A state in southwestern Germany has revealed it is planning to ban girls from wearing burkas and niqabs in school.
Authorities in Baden-Württemberg say they have begun procedures to introduce a legal regulation for the ban, which they say will promote a sense of "togetherness" in education.
In a statement, the speaker of the state's education ministry confirmed to Euronews that it was "in the process of creating a legal regulation" and that the council of ministers had agreed to amending the School Act.
The speaker added that next steps would include a legal hearing and parliamentary debates before the amendment itself can be tabled in parliament for a reading.
Until now, the statement said the region's culture ministry had followed a 2014 ruling from the Bavarian Administrative Court of Justice that said face veils could be banned for teachers as it served as as "objective obstacle" to the job.
It then cited a case brought by a 16-year-old schoolgirl in Hamburg as a reason to seek legal regulations for the ban to apply to pupils, too.
"Even if these are only individual cases throughout Germany, the case in Hamburg has shown the need for a legally watertight regulation to enforce a ban in an emergency," the statement continued.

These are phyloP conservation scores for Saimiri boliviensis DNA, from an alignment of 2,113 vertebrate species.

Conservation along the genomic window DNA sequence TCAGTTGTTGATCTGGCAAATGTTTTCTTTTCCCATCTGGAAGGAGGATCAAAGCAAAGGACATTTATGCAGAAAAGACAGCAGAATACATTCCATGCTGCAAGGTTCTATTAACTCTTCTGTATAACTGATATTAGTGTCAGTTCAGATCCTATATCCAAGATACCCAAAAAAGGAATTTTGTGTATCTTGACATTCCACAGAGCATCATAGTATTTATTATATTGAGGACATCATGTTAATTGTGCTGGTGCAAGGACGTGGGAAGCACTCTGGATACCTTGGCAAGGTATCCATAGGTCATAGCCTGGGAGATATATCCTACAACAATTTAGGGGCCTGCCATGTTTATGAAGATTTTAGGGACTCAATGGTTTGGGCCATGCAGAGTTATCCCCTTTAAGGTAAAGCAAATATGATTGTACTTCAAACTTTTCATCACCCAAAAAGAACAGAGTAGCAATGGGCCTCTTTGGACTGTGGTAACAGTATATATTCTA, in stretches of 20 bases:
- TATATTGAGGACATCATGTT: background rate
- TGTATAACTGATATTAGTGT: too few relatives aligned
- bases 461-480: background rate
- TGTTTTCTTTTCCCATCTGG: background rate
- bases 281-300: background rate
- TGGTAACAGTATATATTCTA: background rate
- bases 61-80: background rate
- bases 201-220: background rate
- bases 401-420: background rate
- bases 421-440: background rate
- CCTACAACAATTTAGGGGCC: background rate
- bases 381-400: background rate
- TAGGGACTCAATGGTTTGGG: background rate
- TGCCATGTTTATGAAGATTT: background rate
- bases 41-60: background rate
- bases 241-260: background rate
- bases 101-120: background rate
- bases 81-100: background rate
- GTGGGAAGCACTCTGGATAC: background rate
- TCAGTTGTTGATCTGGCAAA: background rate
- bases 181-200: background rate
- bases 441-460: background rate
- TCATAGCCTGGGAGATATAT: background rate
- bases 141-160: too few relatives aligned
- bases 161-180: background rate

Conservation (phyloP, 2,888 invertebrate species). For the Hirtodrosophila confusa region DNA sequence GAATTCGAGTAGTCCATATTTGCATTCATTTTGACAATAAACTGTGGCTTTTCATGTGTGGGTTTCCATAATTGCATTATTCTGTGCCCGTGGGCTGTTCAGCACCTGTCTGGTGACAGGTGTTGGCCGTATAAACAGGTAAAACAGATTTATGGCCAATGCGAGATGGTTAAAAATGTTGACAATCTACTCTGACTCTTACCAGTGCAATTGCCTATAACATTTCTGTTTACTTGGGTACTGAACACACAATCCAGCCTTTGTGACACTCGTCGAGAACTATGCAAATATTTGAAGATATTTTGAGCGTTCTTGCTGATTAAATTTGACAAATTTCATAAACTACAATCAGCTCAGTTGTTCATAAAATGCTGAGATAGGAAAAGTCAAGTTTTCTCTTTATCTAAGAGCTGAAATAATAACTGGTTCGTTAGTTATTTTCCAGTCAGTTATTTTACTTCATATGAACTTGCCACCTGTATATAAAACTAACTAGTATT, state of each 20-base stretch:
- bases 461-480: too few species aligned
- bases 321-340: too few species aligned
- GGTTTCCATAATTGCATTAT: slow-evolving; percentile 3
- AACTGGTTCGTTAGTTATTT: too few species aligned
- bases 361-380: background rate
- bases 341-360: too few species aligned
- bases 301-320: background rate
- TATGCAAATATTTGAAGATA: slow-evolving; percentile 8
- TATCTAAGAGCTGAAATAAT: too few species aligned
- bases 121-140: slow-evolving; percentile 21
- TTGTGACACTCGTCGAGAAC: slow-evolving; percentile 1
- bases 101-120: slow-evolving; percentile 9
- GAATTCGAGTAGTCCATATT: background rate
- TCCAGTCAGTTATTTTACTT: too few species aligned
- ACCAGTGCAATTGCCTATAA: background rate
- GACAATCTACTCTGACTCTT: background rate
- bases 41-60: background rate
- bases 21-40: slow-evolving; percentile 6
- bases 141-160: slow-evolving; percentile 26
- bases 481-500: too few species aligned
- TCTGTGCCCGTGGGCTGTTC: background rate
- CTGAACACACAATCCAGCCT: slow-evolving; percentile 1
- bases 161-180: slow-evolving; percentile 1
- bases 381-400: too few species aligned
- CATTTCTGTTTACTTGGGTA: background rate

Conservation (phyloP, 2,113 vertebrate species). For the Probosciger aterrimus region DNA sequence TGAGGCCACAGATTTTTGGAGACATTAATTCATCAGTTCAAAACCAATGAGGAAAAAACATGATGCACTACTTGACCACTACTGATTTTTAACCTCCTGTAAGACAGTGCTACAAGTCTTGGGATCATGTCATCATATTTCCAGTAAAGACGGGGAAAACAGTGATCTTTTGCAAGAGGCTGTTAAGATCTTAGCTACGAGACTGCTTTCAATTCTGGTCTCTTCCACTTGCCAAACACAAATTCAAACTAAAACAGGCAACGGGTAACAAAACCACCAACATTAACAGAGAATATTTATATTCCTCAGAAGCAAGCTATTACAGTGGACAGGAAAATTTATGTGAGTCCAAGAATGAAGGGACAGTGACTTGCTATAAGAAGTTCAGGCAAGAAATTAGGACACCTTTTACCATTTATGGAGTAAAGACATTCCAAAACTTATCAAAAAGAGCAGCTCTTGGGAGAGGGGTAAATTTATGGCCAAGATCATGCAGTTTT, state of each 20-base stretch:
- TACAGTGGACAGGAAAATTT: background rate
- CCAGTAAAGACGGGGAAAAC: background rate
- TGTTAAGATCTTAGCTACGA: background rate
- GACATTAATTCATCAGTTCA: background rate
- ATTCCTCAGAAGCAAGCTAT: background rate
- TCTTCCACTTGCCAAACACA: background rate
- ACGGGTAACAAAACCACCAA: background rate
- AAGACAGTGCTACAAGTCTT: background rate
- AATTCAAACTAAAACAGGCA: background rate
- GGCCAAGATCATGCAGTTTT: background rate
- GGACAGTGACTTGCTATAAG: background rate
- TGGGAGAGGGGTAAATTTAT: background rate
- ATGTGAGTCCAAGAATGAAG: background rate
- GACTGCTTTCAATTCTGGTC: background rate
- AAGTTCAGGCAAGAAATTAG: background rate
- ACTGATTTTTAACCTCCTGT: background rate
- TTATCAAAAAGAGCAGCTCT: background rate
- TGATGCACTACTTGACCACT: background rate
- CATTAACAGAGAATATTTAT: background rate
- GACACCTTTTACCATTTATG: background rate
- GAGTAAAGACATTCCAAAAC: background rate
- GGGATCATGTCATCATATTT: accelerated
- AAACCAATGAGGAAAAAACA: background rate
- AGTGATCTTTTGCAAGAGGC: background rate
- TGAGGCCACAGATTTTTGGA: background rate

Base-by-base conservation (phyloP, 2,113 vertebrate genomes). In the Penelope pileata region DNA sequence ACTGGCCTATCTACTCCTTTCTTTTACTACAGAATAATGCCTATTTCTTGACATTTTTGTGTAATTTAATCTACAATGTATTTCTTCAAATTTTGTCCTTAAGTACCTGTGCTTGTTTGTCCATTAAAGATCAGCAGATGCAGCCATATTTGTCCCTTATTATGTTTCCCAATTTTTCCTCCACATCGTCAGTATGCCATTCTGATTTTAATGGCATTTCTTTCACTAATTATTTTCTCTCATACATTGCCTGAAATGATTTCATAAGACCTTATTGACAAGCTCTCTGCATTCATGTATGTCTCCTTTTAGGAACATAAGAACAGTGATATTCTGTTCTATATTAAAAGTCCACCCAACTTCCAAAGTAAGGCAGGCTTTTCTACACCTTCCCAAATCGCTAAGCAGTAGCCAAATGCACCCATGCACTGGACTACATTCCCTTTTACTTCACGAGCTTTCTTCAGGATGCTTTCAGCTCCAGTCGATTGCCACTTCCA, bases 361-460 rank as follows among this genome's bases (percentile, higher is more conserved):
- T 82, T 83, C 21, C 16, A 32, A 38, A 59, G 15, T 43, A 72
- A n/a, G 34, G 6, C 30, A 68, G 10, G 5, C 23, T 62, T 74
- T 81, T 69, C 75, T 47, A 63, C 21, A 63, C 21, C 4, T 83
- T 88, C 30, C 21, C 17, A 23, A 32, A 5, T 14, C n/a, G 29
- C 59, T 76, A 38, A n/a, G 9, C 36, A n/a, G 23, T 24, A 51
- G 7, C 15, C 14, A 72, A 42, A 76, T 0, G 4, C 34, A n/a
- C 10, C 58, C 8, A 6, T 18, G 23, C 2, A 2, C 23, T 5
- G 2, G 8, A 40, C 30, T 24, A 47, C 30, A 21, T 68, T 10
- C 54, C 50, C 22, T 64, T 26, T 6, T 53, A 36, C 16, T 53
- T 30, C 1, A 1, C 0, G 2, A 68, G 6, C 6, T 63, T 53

Baden-Württemberg Culture Minister Dr Susanne Eisenmann also supported the decision, saying a burka and niqab ban would promote "togetherness" and "open communication" in schools.
She said: "Schools are places of togetherness and encounter. Teaching there is based on open communication, which is expressed in facial expressions.
"Teachers and pupils must be able to look each other in the face in the truest sense of the word.
"A full veil prevents this open communication. That's why I strongly object to niqabs and burkas being worn in our schools."
"With the amendment of the school law, we are acting with foresight and clarity to eliminate legal interpretation. We do not tolerate face coverings in our schools."